Each of these cruisers had the French boiler system fitted for coal and not heavy oil [FFO = Furnace Fuel Oil] called the Belleville system, where each ship had 30 boilers [60 in all] for a training programme now gearing up to run for 18 hours a day.  You might be surprised to know that a device fitted to the Belleville system was called the 'KILROY' [in English] and it is from this point of design [1885] that the word comes from, not from some US serviceman in WW2!

By 1905 the RNB Portsmouth was finished, commissioned and populated and all in the Duke of Wellington and the Asia moved in, and the ships were sold for scrap and destroyed.

Training for stokers continued throughout WW1 using the Andromeda and the Amphitrite, and the Diadem plus the Spartiate. Spartiate at Portsmouth had French [Paris] boilers made by Balleville and British engines [London] made by Maudslay [1762-1864] at Lambeth Marsh, the only Thames based yard to fulfill naval contracts until 1835 when orders  were given to Barnes & Miller of Ratcliff, and Seward & Capel of Millwall.

In conclusion it would be fitting were you to remember that if you [as an establishment of a non sea going ship had a tender to look after, you had a baby to feed!

HMS Victory at one point had many tenders, but then again so too did other barracks in other naval ports.  By 1914 things were so frenetic in the Victory coping with WW1 and training, that several admin departments were relocated away from Portsmouth.  You may find Victory II in Newbury or even elsewhere, but remember wherever the address, it was the address of an admin department not an operation or operational department meaning that training remained on a tender [a ship in Portsmouth or Devonport or any other Depot' harbour. That means that irrespective of the admin address and premises, anything with an HMS Victory overtone, is conducted in or very near to Portsmouth; the whereabouts of pen pushers, important though they were to the successful running of operations, should never by confused.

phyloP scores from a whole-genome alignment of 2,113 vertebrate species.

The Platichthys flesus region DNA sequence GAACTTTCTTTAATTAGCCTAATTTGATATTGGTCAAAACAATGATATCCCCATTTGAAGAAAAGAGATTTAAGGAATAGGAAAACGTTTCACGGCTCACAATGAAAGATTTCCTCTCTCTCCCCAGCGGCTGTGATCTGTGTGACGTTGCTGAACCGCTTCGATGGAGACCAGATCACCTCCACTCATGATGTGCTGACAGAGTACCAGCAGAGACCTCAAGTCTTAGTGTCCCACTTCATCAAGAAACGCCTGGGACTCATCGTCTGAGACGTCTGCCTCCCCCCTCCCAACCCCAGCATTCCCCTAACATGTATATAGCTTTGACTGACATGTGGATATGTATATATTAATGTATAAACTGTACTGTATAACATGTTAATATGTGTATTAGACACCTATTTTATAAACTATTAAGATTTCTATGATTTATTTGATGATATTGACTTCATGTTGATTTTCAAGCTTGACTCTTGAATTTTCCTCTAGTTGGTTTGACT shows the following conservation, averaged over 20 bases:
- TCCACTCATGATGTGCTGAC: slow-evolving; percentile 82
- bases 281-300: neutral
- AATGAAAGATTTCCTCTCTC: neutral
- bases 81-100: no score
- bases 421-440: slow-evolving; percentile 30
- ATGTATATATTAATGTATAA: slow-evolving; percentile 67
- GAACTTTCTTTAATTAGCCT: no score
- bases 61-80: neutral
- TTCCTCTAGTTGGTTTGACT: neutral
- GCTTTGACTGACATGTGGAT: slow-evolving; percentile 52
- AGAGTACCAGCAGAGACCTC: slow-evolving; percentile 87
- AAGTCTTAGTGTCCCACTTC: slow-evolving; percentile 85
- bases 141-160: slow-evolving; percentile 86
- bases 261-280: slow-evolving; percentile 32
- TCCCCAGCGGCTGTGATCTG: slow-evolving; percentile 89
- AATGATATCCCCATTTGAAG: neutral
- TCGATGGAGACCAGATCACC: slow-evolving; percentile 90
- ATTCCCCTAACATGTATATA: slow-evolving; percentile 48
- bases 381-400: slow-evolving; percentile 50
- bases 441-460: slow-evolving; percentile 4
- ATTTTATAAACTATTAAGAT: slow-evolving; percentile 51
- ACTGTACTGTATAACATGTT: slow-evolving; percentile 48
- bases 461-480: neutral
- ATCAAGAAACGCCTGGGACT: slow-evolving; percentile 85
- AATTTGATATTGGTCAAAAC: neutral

As for the continuous misunderstanding of Crystal Palace and the Royal Navy which was never Victory II, the navy took it over in 1914 [not sooner] put a RNVR signal school in the grounds, and the rest was devoted to teaching sailors how to fight with a rifle and bayonet in the trenches alongside our soldiers [RND]. No RN branch training other than the RNVR Signal School]  was ever conducted in Crystal Palace, just RND [Royal Naval Division training]

  Please, no more stupid answers to some quite proper questions. If you are not savvy navy-wise, say so, and stop spreading crap to the screens of a lot of people easily conned!

Victory II was not an operational address and should never be thought of a physical geographic location.  More than likely, it's a group of a few officers and Wrens [but few if any sailors] working as a 'mum' looking after real life fighting men, no matter where geographically!

Thank you.

See my attachments and URL's below.

Note towards the bottom of the text below that an officer [Fleet Paymaster S.W. Wright = a Commander Pay and Supply bod without a clue as to how a ship is run operationally]  is being sent to the Victory to be in "in [overall] admin charge of DIVISION II". 

Note of page 392 below, showing departments in HMS Victory in Dec 1913 the small list of officers appointed to look after 2nd class stokers training [right hand column] not to conduct the training.


  DIADEM - Note Tender to Victory. Note also the very few officer left in the ship and that the senior officer is now a Eng Cdr [Engineer Commander] Reason;  the ship is used for stokers training only.

SPARTIATE as for DIADEM above. Note these are big ships at 11000 long tons.


NELSON Tender to Fire Queen for the training of stokers at Portsmouth in 1904

HMS Fire Queen a General Depot 1904 a FILE all about Crystal Palace in 1914  when stokers fell foul with seamen in their brand new barracks